1. Delitto A, George SZ, Van Dillen L, Whitman JM, Sowa G, Shekelle P, et al. Low Back Pain. J Orthop Sport Phys Ther. 2012;42:A1–57.
  2. McCabe E, Jadaan D, Munigangaiah S, Basavaraju N, McCabe JP. Do medical students believe the back pain myths? A cross-sectional study. BMC Med Educ. 2019;19:235.
  3. Nieminen LK, Pyysalo LM, Kankaanpää MJ. Prognostic factors for pain chronicity in low back pain: a systematic review. PAIN Reports. 2021;6:e919.
  4. Buchbinder R, Underwood M, Hartvigsen J, Maher CG. The Lancet Series call to action to reduce low value care for low back pain: an update. Pain. 2020;161:S57–64.
  5. Darlow B, Dowell A, Baxter GD, Mathieson F, Perry M, Dean S. The Enduring Impact of What Clinicians Say to People with Low Back Pain. Ann Fam Med. 2013;11:527–34.
  6. Eysenbach G. Improving the quality of web surveys: The Checklist for Reporting Results of Internet E-Surveys (CHERRIES). J Med Internet Res. 2004;6:1–6.
  7. Suhail A, Slathia S, Quais S, Poulter DC. Do “Myths” of low back pain exist among young Indian college-going adults with a history of low back pain? A cross-sectional study. Bull Fac Phys Ther. 2021;26:21.
  8. O’Sullivan PB, Caneiro J, O’Sullivan K, Lin I, Bunzli S, Wernli K, et al. Back to basics: 10 facts every person should know about back pain. Br J Sports Med. 2020;54:698–9. doi:10.1136/bjsports-2019-


  1. Deyo RA. Low-back pain. Sci Am. 1998;279:48–53.
  2. Picavet HSJ. Pain Catastrophizing and Kinesiophobia: Predictors of Chronic Low Back Pain. Am J Epidemiol. 2002;156:1028–34.
  3. Ihlebæk C, Eriksen HR. Are the ``myths’’ of low back pain alive in the general Norwegian population? Scand J Public Health. 2003;31:395–8.
  4. Stewart M, Loftus S. Sticks and stones: The impact of language in musculoskeletal rehabilitation. J Orthop Sports Phys Ther. 2018;48:519–22.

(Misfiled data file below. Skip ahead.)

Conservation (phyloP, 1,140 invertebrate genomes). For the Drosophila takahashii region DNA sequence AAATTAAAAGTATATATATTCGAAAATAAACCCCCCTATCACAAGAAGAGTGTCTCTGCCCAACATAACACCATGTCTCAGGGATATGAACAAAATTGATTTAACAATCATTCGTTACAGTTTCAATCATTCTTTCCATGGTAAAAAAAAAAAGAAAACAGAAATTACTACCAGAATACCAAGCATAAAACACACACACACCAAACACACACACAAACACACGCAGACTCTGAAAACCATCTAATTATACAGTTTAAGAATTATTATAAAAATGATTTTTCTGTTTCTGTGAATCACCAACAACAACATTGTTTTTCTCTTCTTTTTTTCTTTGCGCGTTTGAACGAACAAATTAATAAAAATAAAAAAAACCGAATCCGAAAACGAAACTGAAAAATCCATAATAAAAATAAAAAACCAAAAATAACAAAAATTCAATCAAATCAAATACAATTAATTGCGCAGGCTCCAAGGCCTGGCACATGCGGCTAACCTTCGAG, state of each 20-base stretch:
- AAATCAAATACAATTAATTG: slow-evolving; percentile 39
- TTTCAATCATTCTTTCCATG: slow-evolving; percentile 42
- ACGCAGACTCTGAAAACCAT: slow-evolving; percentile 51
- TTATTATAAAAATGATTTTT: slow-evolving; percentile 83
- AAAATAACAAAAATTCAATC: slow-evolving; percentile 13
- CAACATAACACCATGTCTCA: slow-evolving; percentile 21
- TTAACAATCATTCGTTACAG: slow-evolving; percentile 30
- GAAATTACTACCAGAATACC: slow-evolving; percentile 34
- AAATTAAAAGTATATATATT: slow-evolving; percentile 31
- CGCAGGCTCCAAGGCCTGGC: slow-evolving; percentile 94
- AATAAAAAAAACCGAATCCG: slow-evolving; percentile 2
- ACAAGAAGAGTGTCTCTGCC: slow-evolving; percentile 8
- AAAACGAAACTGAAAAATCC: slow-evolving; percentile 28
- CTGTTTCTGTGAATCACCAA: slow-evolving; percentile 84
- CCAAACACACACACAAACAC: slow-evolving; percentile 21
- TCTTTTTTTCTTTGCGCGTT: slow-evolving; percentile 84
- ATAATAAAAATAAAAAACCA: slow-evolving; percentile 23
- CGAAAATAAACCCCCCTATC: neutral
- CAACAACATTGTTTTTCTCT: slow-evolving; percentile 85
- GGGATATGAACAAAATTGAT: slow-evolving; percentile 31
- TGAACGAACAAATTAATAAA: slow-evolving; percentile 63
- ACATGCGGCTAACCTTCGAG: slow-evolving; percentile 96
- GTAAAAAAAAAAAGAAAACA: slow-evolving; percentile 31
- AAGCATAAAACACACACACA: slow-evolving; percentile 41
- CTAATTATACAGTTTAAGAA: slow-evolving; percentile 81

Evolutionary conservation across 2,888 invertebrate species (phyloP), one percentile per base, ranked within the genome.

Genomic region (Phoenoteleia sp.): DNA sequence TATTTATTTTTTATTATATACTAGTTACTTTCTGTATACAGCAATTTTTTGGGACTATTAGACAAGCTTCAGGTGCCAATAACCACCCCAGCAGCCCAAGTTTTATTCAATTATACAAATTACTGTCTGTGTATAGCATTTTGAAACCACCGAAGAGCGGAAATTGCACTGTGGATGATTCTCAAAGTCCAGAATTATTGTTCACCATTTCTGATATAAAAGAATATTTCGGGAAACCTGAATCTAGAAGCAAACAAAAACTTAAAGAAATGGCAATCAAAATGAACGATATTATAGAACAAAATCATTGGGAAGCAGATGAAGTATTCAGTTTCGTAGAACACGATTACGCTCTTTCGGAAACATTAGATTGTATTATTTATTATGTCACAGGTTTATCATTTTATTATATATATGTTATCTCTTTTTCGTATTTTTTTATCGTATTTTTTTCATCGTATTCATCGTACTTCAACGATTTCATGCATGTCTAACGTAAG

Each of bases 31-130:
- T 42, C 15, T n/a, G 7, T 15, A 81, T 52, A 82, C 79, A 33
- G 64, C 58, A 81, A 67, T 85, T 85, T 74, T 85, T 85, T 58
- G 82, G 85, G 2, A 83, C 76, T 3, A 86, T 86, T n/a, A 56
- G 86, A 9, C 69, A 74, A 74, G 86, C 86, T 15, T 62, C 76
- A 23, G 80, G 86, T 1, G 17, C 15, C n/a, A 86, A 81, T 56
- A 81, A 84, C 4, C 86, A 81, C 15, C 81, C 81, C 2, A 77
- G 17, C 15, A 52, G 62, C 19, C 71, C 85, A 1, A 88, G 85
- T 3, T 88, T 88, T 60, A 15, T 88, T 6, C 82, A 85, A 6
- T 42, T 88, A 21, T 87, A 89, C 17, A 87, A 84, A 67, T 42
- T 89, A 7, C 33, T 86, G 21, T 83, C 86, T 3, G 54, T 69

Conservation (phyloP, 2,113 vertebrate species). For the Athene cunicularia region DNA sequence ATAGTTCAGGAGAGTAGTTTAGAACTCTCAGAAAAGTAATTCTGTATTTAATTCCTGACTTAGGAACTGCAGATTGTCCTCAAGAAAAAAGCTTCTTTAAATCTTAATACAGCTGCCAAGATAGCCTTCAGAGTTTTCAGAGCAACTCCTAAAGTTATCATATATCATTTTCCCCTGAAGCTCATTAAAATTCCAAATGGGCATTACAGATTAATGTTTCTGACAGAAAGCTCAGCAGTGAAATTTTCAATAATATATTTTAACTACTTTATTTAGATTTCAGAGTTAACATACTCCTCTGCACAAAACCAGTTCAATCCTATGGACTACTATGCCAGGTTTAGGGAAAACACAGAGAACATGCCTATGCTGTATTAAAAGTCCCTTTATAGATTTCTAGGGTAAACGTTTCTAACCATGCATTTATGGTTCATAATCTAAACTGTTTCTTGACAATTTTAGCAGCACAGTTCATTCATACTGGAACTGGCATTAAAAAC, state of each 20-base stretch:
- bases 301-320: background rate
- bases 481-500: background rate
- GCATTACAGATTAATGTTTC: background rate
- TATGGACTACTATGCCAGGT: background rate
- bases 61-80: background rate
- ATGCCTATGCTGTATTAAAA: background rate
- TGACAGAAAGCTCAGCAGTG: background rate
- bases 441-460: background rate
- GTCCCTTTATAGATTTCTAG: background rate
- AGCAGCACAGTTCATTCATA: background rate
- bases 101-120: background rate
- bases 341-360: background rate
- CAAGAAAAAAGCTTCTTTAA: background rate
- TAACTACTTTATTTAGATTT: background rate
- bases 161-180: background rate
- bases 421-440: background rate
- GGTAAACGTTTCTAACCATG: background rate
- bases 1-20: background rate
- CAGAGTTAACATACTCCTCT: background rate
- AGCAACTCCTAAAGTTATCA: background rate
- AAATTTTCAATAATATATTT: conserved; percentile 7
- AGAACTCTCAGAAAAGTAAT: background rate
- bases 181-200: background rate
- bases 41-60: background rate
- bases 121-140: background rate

5. Majid K, Truumees E. Epidemiology and Natural History of Low Back Pain. Semin Spine Surg. 2008;20:87–92.
  6. O’Sullivan P. Diagnosis and classification of chronic low back pain disorders: Maladaptive movement and motor control impairments as underlying mechanism. Man Ther. 2005;10:242–55.
  7. Hill JC, Whitehurst DGT, Lewis M, Bryan S, Dunn KM, Foster NE, et al. Comparison of stratified primary care management for low back pain with current best practice (STarT Back): A randomized controlled trial. Lancet. 2011;378:1560–71.
  8. Wertli MM, Rasmussen-Barr E, Weiser S, Bachmann LM, Brunner F. The role of fear avoidance beliefs as a prognostic factor for outcome in patients with nonspecific low back pain: A systematic review. Spine J. 2014;14:816-836.e4.
  9. Crombez G, Eccleston C, Van Damme S, Vlaeyen JWS, Karoly P. Fear-Avoidance Model of Chronic Pain. Clin J Pain. 2012;28:475–83.
  10. Vasseljen O, Unsgaard-Tøndel M, Westad C, Mork PJ. Effect of core stability exercises on feed- forward activation of deep abdominal muscles in chronic low back pain: A randomized controlled trial. Spine (Phila Pa 1976). 2012;37:1101–8.
  11. Lederman E. The myth of core stability. J Bodyw Mov Ther. 2010;14:84–98.
  12. Mannion AF, Caporaso F, Pulkovski N, Sprott H. Spine stabilisation exercises in the treatment of chronic low back pain: A good clinical outcome is not associated with improved abdominal muscle function. Eur Spine J. 2012;21:1301–10.
  13. Smith BE, Littlewood C, May S. An update of stabilisation exercises for low back pain: A systematic review with meta-analysis. BMC Musculoskelet Disord. 2014;15.
  14. Wong AYL, Parent EC, Funabashi M, Kawchuk GN. Do changes in transversus abdominis and lumbar multifidus during conservative treatment explain changes in clinical outcomes related to nonspecific low back pain? A systematic review. J Pain. 2014;15:377.e1-377.e35.
  15. Lederman E. The fall of the postural-structural-biomechanical model in manual and physical therapies: Exemplified by lower back pain. Journal of Bodywork and Movement Therapies. 2011;15:131–8.